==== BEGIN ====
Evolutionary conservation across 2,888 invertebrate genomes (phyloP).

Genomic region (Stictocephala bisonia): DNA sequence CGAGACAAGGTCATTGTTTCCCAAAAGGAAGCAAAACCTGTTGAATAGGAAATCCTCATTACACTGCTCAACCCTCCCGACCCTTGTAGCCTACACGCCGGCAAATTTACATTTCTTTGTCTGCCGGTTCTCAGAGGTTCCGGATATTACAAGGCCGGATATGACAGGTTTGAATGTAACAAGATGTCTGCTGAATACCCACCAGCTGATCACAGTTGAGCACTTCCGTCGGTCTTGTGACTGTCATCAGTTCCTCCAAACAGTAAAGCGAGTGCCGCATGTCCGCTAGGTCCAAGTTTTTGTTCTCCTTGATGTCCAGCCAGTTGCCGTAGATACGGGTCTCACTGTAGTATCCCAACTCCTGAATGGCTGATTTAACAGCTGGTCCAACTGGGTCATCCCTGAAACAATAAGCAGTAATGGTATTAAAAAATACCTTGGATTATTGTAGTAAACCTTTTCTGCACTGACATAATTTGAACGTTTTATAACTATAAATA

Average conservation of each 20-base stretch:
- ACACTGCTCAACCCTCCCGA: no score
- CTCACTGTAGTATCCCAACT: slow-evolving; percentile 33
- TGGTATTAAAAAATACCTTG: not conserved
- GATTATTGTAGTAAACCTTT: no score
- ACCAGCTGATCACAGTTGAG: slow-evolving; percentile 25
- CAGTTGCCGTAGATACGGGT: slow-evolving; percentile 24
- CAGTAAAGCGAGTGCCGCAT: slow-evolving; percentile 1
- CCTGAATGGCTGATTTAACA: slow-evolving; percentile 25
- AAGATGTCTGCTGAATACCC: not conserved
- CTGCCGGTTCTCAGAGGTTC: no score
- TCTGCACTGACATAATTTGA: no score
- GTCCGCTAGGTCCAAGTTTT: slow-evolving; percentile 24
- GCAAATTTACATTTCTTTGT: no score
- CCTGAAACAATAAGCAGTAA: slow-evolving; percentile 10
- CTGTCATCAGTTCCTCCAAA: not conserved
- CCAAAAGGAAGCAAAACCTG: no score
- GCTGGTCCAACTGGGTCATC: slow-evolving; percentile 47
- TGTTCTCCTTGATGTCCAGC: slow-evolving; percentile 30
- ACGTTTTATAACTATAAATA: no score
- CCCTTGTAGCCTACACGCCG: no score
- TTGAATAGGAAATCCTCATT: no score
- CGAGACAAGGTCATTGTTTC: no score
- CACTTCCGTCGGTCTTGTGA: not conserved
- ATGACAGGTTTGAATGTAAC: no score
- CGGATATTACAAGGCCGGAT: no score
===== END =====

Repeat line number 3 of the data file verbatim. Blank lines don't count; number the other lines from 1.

Average conservation of each 20-base stretch: